London property rents fell for the first time in six years in July, a major U.K. estate agency said on Monday, with landlords opting to rent out rather than sell houses in the wake of the U.K.'s vote to leave the European Union (EU).
Rents in the capital city fell by 0.5 percent over the last 12 months to average £7 ($9) less per month than in 2015, Countrywide said. This was the first time monthly rents in London had fallen year-on-year since November 2010, when the U.K. was recovering from recession.
Across Britain, rents rose by 1.5 percent year-on-year in July, which was the slowest rate since 2012.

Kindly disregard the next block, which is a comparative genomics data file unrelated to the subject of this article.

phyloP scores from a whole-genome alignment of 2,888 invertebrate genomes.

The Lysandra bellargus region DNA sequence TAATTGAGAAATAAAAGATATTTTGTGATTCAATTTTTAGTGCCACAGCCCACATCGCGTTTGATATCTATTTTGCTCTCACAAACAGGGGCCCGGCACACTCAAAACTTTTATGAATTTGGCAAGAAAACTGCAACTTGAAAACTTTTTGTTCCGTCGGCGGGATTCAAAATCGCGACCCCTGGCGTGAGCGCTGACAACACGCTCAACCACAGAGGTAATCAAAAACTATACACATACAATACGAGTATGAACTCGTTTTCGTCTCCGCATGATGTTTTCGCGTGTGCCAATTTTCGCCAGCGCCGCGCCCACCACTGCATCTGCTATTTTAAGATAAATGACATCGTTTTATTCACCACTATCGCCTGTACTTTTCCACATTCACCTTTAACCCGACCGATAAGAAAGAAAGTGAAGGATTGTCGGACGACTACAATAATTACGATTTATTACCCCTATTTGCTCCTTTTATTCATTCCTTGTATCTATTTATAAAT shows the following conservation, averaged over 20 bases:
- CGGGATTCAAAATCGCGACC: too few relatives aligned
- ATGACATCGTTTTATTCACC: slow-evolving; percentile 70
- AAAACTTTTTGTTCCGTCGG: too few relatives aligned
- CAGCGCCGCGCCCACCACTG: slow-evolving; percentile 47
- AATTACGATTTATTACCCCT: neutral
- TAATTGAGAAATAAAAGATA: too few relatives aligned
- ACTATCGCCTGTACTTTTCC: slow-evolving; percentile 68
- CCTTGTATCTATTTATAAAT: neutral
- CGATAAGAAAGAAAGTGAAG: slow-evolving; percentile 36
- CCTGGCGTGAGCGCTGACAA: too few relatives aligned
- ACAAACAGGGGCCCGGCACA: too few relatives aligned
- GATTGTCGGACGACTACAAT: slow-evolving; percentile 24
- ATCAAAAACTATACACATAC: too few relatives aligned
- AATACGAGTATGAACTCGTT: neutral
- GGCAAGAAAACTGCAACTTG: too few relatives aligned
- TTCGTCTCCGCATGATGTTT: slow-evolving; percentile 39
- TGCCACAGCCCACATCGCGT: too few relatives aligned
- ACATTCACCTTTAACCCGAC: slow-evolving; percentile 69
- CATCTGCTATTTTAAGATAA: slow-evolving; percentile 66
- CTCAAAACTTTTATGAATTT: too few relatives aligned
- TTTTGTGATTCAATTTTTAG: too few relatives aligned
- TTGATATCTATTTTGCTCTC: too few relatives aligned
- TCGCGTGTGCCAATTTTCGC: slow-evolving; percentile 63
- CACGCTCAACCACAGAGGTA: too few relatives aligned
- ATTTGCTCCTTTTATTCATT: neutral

"The large rise in numbers of homes available to rent has certainly slowed rental growth, even with tenant numbers increasing," Johnny Morris, director of research at Countrywide, said in a statement on the estate agency's website on Monday.
"Stock levels were already running higher than usual due to investors bringing forward purchases in the rush to beat the stamp duty (tax) deadline in April. Added to that, uncertainty in the sales market in the run up to, and after the EU referendum, has caused more discretionary sellers to turn to the rental market."